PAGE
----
Connecticut Passes Benefit Corp. Legislation

James Woulfe
Public Policy and Impact Investing Specialist

This past legislative session, after two previous tries, the Connecticut General Assembly passed enabling legislation to create a new type of legal entity, called a “benefit corporation.” The benefit corporation is similar to a typical corporation, but with a twist. It provides specific legal protections and transparency measures to businesses that have a mission to help solve a social or environmental problem, which under previously existing corporate law were extremely time consuming and difficult to put in place. Companies like Patagonia, King Arthur Flour, and Greyston Bakery (the brownie supplier for Ben & Jerry’s) have all recently incorporated as benefit corporations.

Setting Connecticut Apart

Connecticut is the 25th state in the Union to pass the legislation, with Florida close behind a few days later making it the 26th, so we are clearly not among the first adopters of the statute. While some may argue that the fact the state took so long to pass the bill is a sign of problems with the legislature, our business climate, etc., coming a little late to the game is actually an asset. Because lawmakers had an opportunity to study national trends in benefit corp. legislation, they were able to tweak the “model” benefit corporation legislation passed in other states, and include an innovative 1st in the nation clause in Connecticut’s statute, called a “legacy preservation provision (more on that below). Additionally, from the perspective of organizations like reSET and others that support entrepreneurs, we have had the unique opportunity to learn from what has worked well in other states that have passed the legislation, and what didn’t, to identify the most effective ways to support individuals looking to take advantage of the benefit corporation statute.

What Makes a Benefit Corporation Different?

Legal Protections
The benefit corporation entity provides social entrepreneurs three specific legal advantages that significantly reduce their barriers to doing business in the state:

  • It reduces startup costs by providing attorneys with a uniform and standardized means for structuring a social enterprise, that is easy to understand and duplicate from company to company.
  • It changes the fiduciary duty of the corporation’s directors, allowing them to consider the creation of a positive social or environmental impact, in addition to profits when making decisions on behalf of the company.
  • It offers the option of “legacy preservation” to social entrepreneurs who want to ensure that their company, or its assets, will be used to create a positive social impact after they leave the organization or if ownership is diluted. If a company adopts a legacy preservation provision, the business would remain a benefit corporation in perpetuity, regardless of changes in ownership.

Reaching Consumers: When using a garden-variety corporation or LLC, social enterprises often find it difficult to communicate the business’s social or environmental mission. The benefit corporation provides social entrepreneurs with an opportunity to cut through the noise of the purely for-profit marketplace, and makes it easy for consumers to identify and patronize social enterprises. Also, because the new entity ensures a high level of standardization from company to company, consumers who understand what it means to be a benefit corporation can comfortably make assumptions about the operations of benefit corporations across different sectors.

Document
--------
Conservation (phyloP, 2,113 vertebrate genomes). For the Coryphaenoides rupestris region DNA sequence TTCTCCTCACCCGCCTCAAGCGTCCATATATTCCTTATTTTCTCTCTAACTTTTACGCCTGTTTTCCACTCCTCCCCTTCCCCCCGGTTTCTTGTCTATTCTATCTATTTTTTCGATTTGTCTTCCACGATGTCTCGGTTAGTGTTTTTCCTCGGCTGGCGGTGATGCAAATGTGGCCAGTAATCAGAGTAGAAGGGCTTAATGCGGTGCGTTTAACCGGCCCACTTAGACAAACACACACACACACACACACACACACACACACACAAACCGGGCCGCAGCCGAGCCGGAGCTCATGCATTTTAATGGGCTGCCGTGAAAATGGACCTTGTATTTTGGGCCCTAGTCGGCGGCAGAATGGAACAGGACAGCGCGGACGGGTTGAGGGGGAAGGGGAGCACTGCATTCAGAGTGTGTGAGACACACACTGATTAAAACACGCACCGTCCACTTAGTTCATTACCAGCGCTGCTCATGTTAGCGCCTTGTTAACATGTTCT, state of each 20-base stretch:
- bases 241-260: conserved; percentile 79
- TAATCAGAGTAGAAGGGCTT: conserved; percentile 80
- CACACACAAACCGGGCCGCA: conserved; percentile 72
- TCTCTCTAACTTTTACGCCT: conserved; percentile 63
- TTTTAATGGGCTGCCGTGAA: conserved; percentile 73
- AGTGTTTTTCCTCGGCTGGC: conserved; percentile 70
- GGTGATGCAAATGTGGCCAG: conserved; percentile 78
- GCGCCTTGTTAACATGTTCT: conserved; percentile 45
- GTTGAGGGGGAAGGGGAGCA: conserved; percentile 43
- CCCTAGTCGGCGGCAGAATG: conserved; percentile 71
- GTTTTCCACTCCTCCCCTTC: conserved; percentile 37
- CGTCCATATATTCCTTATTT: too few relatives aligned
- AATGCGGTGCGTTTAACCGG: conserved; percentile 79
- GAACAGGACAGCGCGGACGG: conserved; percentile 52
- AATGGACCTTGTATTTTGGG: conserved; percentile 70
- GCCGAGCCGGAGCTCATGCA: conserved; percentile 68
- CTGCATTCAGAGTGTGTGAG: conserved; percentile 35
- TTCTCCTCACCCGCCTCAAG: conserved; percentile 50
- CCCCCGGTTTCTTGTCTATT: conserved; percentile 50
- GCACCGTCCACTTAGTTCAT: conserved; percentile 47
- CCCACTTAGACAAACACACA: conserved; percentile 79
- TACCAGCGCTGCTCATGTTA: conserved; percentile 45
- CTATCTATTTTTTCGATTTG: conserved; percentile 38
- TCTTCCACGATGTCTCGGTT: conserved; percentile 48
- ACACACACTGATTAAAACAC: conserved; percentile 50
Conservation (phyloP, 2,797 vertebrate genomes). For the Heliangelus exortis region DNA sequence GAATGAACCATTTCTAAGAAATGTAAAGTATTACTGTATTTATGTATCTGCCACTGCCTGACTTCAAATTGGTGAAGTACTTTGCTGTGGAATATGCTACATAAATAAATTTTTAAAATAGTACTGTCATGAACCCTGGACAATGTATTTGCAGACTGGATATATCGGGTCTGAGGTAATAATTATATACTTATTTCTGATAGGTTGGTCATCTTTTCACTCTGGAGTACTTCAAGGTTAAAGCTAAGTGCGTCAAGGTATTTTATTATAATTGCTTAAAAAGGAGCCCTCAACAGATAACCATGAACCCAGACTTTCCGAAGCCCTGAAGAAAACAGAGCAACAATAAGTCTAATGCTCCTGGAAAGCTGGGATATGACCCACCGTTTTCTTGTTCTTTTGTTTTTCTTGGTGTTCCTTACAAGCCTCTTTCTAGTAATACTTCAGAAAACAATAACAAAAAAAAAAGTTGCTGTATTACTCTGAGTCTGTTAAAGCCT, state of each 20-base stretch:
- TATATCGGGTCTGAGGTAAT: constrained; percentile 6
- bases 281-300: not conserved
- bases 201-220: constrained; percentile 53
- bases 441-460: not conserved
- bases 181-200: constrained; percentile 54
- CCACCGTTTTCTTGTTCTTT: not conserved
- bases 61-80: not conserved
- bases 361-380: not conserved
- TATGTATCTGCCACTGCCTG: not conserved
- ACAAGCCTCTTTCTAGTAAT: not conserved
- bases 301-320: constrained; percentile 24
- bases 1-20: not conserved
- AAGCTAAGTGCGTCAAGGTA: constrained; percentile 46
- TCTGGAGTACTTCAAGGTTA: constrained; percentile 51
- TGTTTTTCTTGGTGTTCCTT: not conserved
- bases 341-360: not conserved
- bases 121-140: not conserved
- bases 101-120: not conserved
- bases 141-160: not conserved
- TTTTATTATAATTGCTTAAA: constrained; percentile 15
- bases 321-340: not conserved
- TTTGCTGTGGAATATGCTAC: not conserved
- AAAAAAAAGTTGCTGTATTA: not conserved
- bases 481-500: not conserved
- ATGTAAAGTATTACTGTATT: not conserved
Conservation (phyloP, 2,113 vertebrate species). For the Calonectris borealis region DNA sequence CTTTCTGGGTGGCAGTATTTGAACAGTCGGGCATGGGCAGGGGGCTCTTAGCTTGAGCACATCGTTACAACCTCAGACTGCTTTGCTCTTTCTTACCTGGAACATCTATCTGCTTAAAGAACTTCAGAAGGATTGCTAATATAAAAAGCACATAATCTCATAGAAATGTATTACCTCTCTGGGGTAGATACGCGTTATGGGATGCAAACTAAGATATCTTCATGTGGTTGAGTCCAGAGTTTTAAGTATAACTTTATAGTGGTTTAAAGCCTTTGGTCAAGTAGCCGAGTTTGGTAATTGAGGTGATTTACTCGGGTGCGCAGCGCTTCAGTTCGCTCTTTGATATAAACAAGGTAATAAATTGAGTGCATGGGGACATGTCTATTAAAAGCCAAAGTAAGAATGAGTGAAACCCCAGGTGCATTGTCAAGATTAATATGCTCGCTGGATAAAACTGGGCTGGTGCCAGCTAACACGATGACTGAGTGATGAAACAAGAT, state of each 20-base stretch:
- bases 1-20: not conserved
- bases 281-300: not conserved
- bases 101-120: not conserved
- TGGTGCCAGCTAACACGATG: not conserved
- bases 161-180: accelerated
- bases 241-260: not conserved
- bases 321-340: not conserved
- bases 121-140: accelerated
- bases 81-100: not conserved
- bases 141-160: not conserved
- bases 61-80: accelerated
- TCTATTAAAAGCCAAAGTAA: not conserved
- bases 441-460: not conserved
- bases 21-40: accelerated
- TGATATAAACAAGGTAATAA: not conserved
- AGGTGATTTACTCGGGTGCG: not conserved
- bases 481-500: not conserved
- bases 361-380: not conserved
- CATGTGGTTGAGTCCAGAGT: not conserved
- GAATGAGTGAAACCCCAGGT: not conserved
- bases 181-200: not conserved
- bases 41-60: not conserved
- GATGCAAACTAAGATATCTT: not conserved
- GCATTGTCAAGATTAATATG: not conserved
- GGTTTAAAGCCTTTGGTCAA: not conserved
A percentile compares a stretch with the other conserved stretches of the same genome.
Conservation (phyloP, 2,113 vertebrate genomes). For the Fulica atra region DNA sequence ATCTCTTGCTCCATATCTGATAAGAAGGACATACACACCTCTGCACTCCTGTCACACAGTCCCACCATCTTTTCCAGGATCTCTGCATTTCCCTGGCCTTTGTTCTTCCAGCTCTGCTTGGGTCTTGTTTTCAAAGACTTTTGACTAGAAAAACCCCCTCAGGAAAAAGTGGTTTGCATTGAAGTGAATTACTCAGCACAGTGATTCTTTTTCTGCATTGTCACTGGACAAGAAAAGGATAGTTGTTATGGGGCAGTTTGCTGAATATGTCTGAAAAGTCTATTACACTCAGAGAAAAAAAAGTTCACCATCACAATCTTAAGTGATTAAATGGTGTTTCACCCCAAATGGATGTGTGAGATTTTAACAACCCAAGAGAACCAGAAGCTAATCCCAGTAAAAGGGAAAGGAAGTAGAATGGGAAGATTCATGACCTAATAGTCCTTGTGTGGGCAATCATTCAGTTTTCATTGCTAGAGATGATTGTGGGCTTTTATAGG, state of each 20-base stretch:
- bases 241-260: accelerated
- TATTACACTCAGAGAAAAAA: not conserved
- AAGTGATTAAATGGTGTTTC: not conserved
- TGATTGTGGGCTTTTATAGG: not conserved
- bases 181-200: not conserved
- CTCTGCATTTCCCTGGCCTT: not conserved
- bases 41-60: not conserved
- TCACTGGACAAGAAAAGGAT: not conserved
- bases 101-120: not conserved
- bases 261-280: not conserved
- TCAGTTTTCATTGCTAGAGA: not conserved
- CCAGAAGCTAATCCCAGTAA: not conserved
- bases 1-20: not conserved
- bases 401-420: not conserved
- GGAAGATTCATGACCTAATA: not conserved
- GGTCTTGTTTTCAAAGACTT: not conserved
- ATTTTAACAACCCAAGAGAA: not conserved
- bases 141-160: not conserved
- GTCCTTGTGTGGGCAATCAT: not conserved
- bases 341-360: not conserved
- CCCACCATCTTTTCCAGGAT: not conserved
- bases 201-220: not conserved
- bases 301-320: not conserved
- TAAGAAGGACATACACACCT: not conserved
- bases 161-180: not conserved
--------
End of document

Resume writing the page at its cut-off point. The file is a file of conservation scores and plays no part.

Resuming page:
A 2013 study found that “fifty percent of global consumers surveyed are willing to pay more for goods and services from companies that have implemented programs to give back to society.” According to another report, “approximately 68 million U.S. consumers have stated a preference for making purchasing decisions based upon their sense of social and environmental responsibility,” and “where price and quality are equal, 86% of consumers would switch from their current brand to a brand that is socially responsible.”

Greenwashing Prevention: Benefit corporations must file annual reports to shareholders and consumers that demonstrate their positive social or environmental impact.  This fosters more transparent business operations, and helps to protect the nascent social enterprise sector from companies that “greenwash,” – businesses that are not social enterprises, but claim to be to increase their profits, or generate some other self-serving benefit.

Advantages for Investors

The market opportunity for investing in social enterprises has been predicted to range between $400 billion to $1 trillion according to a study by J.P. Morgan. Despite its size, mission-driven “impact” investors still have difficulty sourcing potential portfolio companies. Benefit corporations allow mission driven “impact” investors the ability to identify social enterprises with greater ease, and provides them with a familiar framework that they can use when screening companies, and assessing fit with the investor’s motives for investing. The benefit corporation structure also provides investors in a benefit corporation the ability to compel that company to create a specific or general public benefit if its officers or directors fail to do so.

Learn More

Whether you’d like to learn more about benefit corporations solely out of curiosity, or you want to find an attorney to help you transition your company to the benefit corp. form, can provide you with all of the information you need regarding benefit corps. The site hosts a copy of the original legislation, detailed descriptions of what benefit corps are, connections to attorneys who can help you become a benefit corp., and more.



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